To cook pasta with kale pesto, cook 250g thick spaghetti or pasta in salted water for 8-10 minutes until al dente.  Keep some of the cooking water when draining the pasta.  Return the pasta to the saucepan and stir through a few spoonfuls of pesto.  Gradually add cooking water until you have a good saucy consistency.  I used about 1/2 a cup of water.  Serves 3

Potato, cauliflower and kale pesto mash
serves 3-4

3 fist sized potatoes, chopped
1/4 cauliflower, roughly broken into florets
2 dessertspoons of kale pesto
season with salt, smoked paprika and black pepper
splash of milk
knob of butter

Cook potatoes and cauliflower for 15-20 minutes until soft.  Drain.  Add milk, butter and pesto.  Mash with a potato masher.  Give a good stir and check seasoning.  I added a bit of seasoning because it was too hot to taste it well.  You would probably do well to let cool a bit before adding seasoning but it depends on how hungry you are.

On the Stereo:
Voice in the Sky: the Best of the Moody Blues


  1. Wonderful post! I do envy you your fruit trees. the closest I get to lemons & limes is at the grocery store!

    The pasta looks wonderful and I can't wait to make some kale pesto of my own. Thanks for sharing with Presto Pasta Nights.

  2. I'll take your excess of lemons and limes! I love tangy desserts! :) Well done growing that beautiful flower, too. It makes me smile :)

  3. your garden is beautiful! I have made spinach and walnut pesto, but kale pesto sounds interesting. Will have to try!

    S @

  4. Wow, what a beautiful garden you have! And the lemons are HUGE! :D

    I so much wish I could get kale here right now, then I would make your pesto immediately (love the addition of miso)! (Unfortunately, you can buy kale only in winter, and only at very few food stores over here. Shouldn't Germany be the home land of kale?!?!?! Climate-wise, etc??? Boo!)

  5. thanks for showing us your little garden :) And kale pesto? I like!

  6. oh wow! everything looks like it's growing beautifully!

  7. They both sound wonderful! And years and years ago before the blog I made a lemon risotto (Nigella recipe) that was really delicious if you're still looking for ideas :) The recipe is easy to find and is all over the internet ;)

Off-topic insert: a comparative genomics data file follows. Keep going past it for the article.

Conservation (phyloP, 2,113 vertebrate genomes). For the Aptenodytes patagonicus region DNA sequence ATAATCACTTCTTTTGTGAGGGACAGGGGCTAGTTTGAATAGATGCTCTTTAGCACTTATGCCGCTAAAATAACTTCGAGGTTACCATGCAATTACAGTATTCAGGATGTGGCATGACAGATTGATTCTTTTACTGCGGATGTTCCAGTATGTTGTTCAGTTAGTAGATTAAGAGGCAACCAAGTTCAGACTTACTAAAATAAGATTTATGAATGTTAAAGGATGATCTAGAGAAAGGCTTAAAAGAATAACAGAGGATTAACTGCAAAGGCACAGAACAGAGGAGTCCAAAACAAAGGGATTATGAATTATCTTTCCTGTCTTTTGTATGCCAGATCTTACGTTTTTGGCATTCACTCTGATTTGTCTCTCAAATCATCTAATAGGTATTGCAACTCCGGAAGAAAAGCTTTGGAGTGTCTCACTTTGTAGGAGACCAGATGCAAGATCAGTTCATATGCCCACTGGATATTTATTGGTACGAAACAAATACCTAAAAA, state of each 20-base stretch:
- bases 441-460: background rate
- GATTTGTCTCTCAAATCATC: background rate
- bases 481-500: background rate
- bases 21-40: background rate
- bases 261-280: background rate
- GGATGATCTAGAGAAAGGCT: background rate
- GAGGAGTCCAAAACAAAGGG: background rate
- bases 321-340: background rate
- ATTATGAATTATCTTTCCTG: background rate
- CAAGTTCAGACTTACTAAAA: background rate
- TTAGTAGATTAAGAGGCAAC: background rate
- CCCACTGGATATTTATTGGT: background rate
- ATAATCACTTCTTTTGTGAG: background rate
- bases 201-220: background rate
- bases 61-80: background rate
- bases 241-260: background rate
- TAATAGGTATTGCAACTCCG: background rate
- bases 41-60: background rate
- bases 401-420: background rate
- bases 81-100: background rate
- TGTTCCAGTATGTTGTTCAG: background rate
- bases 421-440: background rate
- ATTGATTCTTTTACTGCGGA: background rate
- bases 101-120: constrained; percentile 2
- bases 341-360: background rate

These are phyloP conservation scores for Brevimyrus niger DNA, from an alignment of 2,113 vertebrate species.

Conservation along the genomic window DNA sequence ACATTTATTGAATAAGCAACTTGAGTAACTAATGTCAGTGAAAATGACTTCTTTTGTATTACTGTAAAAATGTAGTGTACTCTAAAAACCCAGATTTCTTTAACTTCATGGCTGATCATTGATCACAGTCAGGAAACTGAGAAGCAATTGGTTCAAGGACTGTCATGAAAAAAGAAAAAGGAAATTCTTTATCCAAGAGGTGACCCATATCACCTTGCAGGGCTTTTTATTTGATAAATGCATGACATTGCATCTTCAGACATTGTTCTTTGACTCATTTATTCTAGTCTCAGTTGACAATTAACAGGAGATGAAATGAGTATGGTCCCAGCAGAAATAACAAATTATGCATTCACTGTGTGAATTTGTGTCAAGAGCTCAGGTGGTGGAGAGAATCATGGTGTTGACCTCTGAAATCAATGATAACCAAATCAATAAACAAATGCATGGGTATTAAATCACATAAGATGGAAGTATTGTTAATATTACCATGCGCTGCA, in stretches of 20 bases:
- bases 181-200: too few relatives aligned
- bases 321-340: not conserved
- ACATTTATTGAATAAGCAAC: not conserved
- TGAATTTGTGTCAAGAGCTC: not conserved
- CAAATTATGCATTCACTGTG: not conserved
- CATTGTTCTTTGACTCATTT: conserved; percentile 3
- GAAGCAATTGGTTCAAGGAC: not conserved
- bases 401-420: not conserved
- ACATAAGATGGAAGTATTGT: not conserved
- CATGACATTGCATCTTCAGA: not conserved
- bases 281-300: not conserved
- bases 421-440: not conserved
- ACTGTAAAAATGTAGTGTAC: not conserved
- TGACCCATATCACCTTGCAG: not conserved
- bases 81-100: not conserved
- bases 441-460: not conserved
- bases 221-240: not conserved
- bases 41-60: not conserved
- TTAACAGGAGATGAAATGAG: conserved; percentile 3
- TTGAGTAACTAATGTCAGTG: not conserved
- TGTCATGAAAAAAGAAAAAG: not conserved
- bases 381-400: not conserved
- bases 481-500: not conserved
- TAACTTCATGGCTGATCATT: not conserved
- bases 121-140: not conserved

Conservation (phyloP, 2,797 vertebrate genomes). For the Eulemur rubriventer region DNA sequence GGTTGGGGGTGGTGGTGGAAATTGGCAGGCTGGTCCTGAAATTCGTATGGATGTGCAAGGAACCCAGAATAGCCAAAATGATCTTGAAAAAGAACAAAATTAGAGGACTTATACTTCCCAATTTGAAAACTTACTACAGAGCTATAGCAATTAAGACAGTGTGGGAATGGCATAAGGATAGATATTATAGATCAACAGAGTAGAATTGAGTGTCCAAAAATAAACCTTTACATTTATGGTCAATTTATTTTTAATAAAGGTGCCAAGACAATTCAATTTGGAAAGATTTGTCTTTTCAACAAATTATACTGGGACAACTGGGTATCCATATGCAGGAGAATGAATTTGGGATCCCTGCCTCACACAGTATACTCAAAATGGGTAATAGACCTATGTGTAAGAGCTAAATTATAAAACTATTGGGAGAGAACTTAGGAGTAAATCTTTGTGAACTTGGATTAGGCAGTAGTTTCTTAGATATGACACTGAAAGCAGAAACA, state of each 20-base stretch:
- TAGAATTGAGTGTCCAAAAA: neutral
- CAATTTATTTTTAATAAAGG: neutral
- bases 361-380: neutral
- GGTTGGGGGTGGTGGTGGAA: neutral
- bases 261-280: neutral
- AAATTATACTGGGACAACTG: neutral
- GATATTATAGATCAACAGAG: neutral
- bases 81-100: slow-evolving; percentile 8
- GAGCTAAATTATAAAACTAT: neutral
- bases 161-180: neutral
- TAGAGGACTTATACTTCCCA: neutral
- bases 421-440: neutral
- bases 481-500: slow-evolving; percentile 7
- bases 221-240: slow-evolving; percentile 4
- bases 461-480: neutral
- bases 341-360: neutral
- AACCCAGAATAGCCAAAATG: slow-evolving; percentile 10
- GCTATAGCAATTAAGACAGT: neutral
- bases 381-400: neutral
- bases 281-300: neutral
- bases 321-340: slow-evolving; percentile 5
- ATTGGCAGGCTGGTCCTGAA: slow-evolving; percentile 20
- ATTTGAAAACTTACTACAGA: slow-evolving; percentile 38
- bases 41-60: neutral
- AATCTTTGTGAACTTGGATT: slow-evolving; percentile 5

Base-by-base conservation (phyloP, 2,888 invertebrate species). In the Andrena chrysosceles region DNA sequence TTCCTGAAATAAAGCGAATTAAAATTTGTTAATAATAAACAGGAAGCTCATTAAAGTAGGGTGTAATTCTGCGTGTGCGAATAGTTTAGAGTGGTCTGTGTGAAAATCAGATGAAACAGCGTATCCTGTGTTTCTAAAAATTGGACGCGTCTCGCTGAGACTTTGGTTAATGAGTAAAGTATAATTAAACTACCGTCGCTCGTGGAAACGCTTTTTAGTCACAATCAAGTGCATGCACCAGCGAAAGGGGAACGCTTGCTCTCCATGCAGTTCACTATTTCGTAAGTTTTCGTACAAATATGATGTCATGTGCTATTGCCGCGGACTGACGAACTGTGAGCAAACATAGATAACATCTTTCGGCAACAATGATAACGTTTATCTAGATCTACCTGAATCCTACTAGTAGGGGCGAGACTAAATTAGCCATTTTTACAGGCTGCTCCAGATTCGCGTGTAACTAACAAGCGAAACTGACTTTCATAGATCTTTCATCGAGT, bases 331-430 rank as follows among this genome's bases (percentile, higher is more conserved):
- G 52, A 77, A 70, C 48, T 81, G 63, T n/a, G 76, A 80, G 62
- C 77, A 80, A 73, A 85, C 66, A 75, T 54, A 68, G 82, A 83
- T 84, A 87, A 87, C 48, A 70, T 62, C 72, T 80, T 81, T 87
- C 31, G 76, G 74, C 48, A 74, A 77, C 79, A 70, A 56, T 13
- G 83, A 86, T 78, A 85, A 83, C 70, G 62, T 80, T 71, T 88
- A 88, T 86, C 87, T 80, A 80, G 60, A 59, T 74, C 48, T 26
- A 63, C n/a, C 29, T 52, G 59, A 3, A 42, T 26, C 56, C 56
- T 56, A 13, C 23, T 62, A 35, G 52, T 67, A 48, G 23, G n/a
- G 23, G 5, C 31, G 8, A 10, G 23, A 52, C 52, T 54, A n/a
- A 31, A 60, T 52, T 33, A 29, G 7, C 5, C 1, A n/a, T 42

8. Love the kale pesto! I'm always looking for new ways with kale and I think this will be my next. :) I always have to smile when I look at the pics of your garden in winter--looks just like ours in summer!

  9. What a great idea for using citrus (and kale)! And I love your courtyard pots - it's nice to know I'm not alone in my approach to growing things (in my instance, it's 100% pot based, as I only have courtyard space - you may have some other things tucked away too).

  10. All of your plants look like they're doing so well! And that kale pesto sounds delicious! I'd love a big bowl of that pasta.

  11. Thanks Ruth - I do feel lucky to have lemons and limes - though I buy most of my limes at the shops and quite a few lemons too.

    Thanks Hannah - fruit tastes great (though I do wish I enjoyed tangy desserts - they always look good) but it is lovely to just enjoy the flowers

    Thanks Sharan - I don't think I have tried spinach in pesto - have tried peas which is great - but will have to try spinach some time

    Thanks Kath - hard to believe that kale isn't sold on every corner in Germany - I thought it was just the country to have oodles of the stuff

    Thanks Anh - happy for you to peek into my garden

    Thanks Simply Life - it really helps the garden not to have a horridly hot summer

    Thanks Lorraine - lemon in risotto is something I can do - will have to look into it

    Thanks Ricki - you are so lucky if your garden in summer is that healthy - I have had a few summers where I have thought the whole garden will just curl up and die from the heat - though I do wonder at lemons and limes being ripe in winter as I associate them with summer

    Thanks Kari - our backyard is all pots but we have a bit of space in the front where my mum has put in plants that have just grown at some pace. The great thing about pots is being able to move them about to get more shade and/or rain.

    Thanks Joanne - am sure Sylvia would sacrifice her bowl of pesto pasta for you - ha ha!

  12. Kale pesto sounds really good and I love the way you used it.

  13. I am so jealous of your fruit trees! Thanks for submitting to WHB; the recap is now posted :)

  14. First visit to your site. Kale is my favourite green and pesto is my favourite sauce. Putting the 2 together - brilliant!

  15. I love the sound of kale in a pesto!! What a great idea. And also love that the pesto uses walnuts as pine nuts are so expensive. Your lemon and lime trees are so cute! I've heard before that limes are naturally yellow and that they gas them to make them green. Not sure if that's true or not.

  16. Looking at a bunch of kale pesto recipes; trying to decide whether the kale needs to be cooked. I think I've decided it does!


Thanks for dropping by. I love hearing from you. Please share your thoughts and questions. Annoyingly the spammers are bombarding me so I have turned on the pesky captcha code (refresh to find an easy one if you don't like the first one)